Dissecting a Remarkable Ruling
* The blog title is a reference to this Order of the Stick comic. (It’s safe for work, so long as you don’t read it out loud.)
Last time we surveyed the forces that lead to this recent extraordinary magistrate’s opinion. It was handed down May 1, but already it’s become notorious for its almost gleeful taking down of the four porn-industry rights-holding plaintiffs. The key is to read the snerk-inducing footnotes. Highlights include these gems:
Footnote 7, in which the concept of “moral high ground” is discussed:
Plaintiff K-Beech’s rambling motion papers often lapse into the farcical. In its papers, counsel for K-Beech equate its difficulties with alleged piracy of its adult films with those faced by the producers of the Harry Potter books, Beatles songs and Microsoft software, and compare its efforts to collect from alleged infringers of its rights to the efforts of the FBI to combat child pornography. In an ironic turn, the purveyors of such works as Gang Bang Virgins, explain how its efforts in this matter will help empower parents to prevent minors from watching “movies that are not age appropriate” by ensuring that viewers must
Are Pornographers Ruining it for Everyone? Identifying and Outing Anonymous Online Copyright Infringers
Judges: Courts Aren’t Litigation Clearinghouses
Last summer, I started to blog about mass-defendant bittorrent cases pending in Washington, D.C., some of which involved over 10,000 anonymous defendants. Since the plaintiffs didn’t know who the defendants were, but they did know to IP address to which a bittorrent was sent, they would sue the defendants as “John Doe,” then ask the court for permission to send subpoenas to the defendants’ internet service providers. The subpoenas would ask for the contact information of the subscriber who was assigned that particular IP address at that particular time.* In theory, the subscriber would be your defendant, or at least someone who knew the real defendant (e.g., a family member).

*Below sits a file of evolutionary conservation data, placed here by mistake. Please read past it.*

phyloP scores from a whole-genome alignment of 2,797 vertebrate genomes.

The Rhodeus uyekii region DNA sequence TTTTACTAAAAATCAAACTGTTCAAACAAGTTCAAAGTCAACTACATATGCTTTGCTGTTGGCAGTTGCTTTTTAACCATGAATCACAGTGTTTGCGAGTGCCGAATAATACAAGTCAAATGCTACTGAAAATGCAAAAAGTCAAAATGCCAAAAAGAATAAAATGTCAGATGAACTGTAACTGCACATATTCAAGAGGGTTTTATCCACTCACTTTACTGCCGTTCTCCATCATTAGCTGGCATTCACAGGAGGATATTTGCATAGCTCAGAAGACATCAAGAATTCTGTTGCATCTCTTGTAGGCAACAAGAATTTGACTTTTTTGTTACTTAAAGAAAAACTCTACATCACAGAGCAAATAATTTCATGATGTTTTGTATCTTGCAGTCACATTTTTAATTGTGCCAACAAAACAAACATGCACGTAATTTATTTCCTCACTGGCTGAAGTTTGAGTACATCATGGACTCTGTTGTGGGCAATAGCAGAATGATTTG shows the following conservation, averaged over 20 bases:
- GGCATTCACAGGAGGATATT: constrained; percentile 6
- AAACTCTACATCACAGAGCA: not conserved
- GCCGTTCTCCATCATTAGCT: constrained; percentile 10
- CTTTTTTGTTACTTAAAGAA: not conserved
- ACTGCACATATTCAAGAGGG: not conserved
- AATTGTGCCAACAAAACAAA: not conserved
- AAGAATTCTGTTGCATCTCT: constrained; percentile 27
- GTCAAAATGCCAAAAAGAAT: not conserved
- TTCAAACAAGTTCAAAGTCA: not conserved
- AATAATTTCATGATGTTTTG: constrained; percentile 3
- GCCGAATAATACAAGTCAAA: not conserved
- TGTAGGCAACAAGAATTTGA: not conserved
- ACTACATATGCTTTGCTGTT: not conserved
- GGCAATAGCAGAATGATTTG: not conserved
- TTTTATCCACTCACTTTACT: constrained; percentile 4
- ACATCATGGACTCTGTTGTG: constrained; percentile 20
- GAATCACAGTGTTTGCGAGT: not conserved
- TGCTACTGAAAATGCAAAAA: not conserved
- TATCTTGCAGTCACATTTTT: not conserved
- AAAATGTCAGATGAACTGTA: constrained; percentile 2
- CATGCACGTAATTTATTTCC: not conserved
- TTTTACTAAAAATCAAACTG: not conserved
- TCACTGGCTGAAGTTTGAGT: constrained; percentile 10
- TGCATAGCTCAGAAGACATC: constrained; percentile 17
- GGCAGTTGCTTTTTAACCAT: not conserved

* Since most consumers are dynamically assigned an IP address by their ISP for each internet session, and that IP address will likely change from session to session, you need to know not only the IP address but also the exact time the IP address was being used.
Recall that the first hurdle that the plaintiff must clear is a request for early discovery. Normally, discovery in federal court can’t start until there’s been a conference among the parties’ lawyers, which is … Read More»
…and One Seriously Undefined Term
Order Granting in Part and Denying in Part Defendant’s Motion to Dismiss with Leave to Amend, In re Google, Inc., Street View Electronic Communications Litigation, Case No. 10-MD-02184 JW (June 29, 2011).
Google had moved to dismiss for failure to plead a claim for which relief may be granted. After a lot of legal hair-pulling (the judge’s own), Google’s motion is denied as to the Wiretap Claim (which is the subject of this post).*
* It was granted as to the state-law claims, some on grounds of preemption (which is not without controversy), and one for a straight up failure to state a claim. Google is currently trying to lodge an interlocutory appeal. There is no automatic right for such appeals, though–it’s up to the Court of Appeals, preferably with the lower-court judge’s blessing. Last I heard, it had received the judge’s blessing, and the Court of Appeals is now considering whether to take the appeal.
I have fought my way through this decision, and, despite all the criticism I’ve read about it, I think the judge did a good job with an impossible task. The question is whether Wi-Fi signals a … Read More»